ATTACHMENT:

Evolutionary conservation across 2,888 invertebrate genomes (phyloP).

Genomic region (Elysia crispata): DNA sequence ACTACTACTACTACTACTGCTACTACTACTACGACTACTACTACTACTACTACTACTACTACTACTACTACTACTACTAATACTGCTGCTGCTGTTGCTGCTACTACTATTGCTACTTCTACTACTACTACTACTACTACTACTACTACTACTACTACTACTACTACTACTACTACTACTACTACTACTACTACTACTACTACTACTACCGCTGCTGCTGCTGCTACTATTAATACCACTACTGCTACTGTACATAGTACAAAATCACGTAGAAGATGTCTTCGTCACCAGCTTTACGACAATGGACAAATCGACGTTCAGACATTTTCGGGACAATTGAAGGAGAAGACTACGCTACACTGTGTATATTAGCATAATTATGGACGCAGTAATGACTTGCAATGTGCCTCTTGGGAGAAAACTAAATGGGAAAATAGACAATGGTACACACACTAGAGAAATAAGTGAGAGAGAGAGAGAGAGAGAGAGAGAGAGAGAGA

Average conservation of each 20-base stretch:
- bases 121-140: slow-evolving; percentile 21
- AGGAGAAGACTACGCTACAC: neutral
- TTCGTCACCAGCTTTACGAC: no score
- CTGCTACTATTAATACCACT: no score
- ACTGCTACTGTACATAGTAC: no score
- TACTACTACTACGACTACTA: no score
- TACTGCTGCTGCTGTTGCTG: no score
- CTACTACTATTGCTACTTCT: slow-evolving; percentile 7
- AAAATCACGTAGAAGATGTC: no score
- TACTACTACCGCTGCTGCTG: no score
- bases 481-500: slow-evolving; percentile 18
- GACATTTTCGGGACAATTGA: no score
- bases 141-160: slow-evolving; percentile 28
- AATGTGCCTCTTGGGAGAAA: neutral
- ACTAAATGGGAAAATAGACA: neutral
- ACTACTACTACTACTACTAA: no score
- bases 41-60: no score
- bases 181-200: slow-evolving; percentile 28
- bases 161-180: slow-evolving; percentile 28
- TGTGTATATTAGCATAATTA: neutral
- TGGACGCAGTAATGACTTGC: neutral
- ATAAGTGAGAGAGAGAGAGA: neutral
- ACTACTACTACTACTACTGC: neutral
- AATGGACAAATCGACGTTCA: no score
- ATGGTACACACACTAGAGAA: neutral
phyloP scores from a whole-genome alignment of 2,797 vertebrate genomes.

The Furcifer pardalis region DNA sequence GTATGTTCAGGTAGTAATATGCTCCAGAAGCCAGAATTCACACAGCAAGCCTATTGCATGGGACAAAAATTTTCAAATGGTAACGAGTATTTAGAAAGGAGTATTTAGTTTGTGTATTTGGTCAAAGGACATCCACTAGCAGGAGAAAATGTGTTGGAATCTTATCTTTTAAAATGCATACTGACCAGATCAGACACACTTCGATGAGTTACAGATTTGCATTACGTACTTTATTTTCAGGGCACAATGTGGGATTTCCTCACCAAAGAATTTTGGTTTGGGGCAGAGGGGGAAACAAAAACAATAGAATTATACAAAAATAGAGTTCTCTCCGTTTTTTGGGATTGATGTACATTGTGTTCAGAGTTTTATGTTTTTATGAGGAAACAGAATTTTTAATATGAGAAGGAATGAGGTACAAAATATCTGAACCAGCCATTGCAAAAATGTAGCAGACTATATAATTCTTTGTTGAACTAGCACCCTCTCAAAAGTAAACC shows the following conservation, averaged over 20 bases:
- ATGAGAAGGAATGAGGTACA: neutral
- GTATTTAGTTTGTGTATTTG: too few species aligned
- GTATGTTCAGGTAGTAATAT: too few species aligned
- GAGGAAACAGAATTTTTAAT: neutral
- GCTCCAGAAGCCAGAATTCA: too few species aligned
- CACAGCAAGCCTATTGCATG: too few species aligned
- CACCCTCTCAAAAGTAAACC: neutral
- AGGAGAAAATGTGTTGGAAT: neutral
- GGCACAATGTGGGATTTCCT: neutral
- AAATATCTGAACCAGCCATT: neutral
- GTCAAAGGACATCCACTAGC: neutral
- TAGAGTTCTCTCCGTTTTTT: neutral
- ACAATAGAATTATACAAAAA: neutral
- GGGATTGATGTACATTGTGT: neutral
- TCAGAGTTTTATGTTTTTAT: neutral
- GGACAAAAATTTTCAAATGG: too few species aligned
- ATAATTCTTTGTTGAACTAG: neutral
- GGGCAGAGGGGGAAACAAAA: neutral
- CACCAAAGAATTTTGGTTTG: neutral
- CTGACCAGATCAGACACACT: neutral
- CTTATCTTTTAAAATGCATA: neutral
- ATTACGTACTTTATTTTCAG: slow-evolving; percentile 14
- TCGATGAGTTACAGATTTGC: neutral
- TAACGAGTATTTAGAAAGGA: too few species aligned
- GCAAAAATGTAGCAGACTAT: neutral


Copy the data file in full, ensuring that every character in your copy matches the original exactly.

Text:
Evolutionary conservation across 2,888 invertebrate genomes (phyloP).

Genomic region (Elysia crispata): DNA sequence ACTACTACTACTACTACTGCTACTACTACTACGACTACTACTACTACTACTACTACTACTACTACTACTACTACTACTAATACTGCTGCTGCTGTTGCTGCTACTACTATTGCTACTTCTACTACTACTACTACTACTACTACTACTACTACTACTACTACTACTACTACTACTACTACTACTACTACTACTACTACTACTACTACTACCGCTGCTGCTGCTGCTACTATTAATACCACTACTGCTACTGTACATAGTACAAAATCACGTAGAAGATGTCTTCGTCACCAGCTTTACGACAATGGACAAATCGACGTTCAGACATTTTCGGGACAATTGAAGGAGAAGACTACGCTACACTGTGTATATTAGCATAATTATGGACGCAGTAATGACTTGCAATGTGCCTCTTGGGAGAAAACTAAATGGGAAAATAGACAATGGTACACACACTAGAGAAATAAGTGAGAGAGAGAGAGAGAGAGAGAGAGAGAGAGAGA

Average conservation of each 20-base stretch:
- bases 121-140: slow-evolving; percentile 21
- AGGAGAAGACTACGCTACAC: neutral
- TTCGTCACCAGCTTTACGAC: no score
- CTGCTACTATTAATACCACT: no score
- ACTGCTACTGTACATAGTAC: no score
- TACTACTACTACGACTACTA: no score
- TACTGCTGCTGCTGTTGCTG: no score
- CTACTACTATTGCTACTTCT: slow-evolving; percentile 7
- AAAATCACGTAGAAGATGTC: no score
- TACTACTACCGCTGCTGCTG: no score
- bases 481-500: slow-evolving; percentile 18
- GACATTTTCGGGACAATTGA: no score
- bases 141-160: slow-evolving; percentile 28
- AATGTGCCTCTTGGGAGAAA: neutral
- ACTAAATGGGAAAATAGACA: neutral
- ACTACTACTACTACTACTAA: no score
- bases 41-60: no score
- bases 181-200: slow-evolving; percentile 28
- bases 161-180: slow-evolving; percentile 28
- TGTGTATATTAGCATAATTA: neutral
- TGGACGCAGTAATGACTTGC: neutral
- ATAAGTGAGAGAGAGAGAGA: neutral
- ACTACTACTACTACTACTGC: neutral
- AATGGACAAATCGACGTTCA: no score
- ATGGTACACACACTAGAGAA: neutral
phyloP scores from a whole-genome alignment of 2,797 vertebrate genomes.

The Furcifer pardalis region DNA sequence GTATGTTCAGGTAGTAATATGCTCCAGAAGCCAGAATTCACACAGCAAGCCTATTGCATGGGACAAAAATTTTCAAATGGTAACGAGTATTTAGAAAGGAGTATTTAGTTTGTGTATTTGGTCAAAGGACATCCACTAGCAGGAGAAAATGTGTTGGAATCTTATCTTTTAAAATGCATACTGACCAGATCAGACACACTTCGATGAGTTACAGATTTGCATTACGTACTTTATTTTCAGGGCACAATGTGGGATTTCCTCACCAAAGAATTTTGGTTTGGGGCAGAGGGGGAAACAAAAACAATAGAATTATACAAAAATAGAGTTCTCTCCGTTTTTTGGGATTGATGTACATTGTGTTCAGAGTTTTATGTTTTTATGAGGAAACAGAATTTTTAATATGAGAAGGAATGAGGTACAAAATATCTGAACCAGCCATTGCAAAAATGTAGCAGACTATATAATTCTTTGTTGAACTAGCACCCTCTCAAAAGTAAACC shows the following conservation, averaged over 20 bases:
- ATGAGAAGGAATGAGGTACA: neutral
- GTATTTAGTTTGTGTATTTG: too few species aligned
- GTATGTTCAGGTAGTAATAT: too few species aligned
- GAGGAAACAGAATTTTTAAT: neutral
- GCTCCAGAAGCCAGAATTCA: too few species aligned
- CACAGCAAGCCTATTGCATG: too few species aligned
- CACCCTCTCAAAAGTAAACC: neutral
- AGGAGAAAATGTGTTGGAAT: neutral
- GGCACAATGTGGGATTTCCT: neutral
- AAATATCTGAACCAGCCATT: neutral
- GTCAAAGGACATCCACTAGC: neutral
- TAGAGTTCTCTCCGTTTTTT: neutral
- ACAATAGAATTATACAAAAA: neutral
- GGGATTGATGTACATTGTGT: neutral
- TCAGAGTTTTATGTTTTTAT: neutral
- GGACAAAAATTTTCAAATGG: too few species aligned
- ATAATTCTTTGTTGAACTAG: neutral
- GGGCAGAGGGGGAAACAAAA: neutral
- CACCAAAGAATTTTGGTTTG: neutral
- CTGACCAGATCAGACACACT: neutral
- CTTATCTTTTAAAATGCATA: neutral
- ATTACGTACTTTATTTTCAG: slow-evolving; percentile 14
- TCGATGAGTTACAGATTTGC: neutral
- TAACGAGTATTTAGAAAGGA: too few species aligned
- GCAAAAATGTAGCAGACTAT: neutral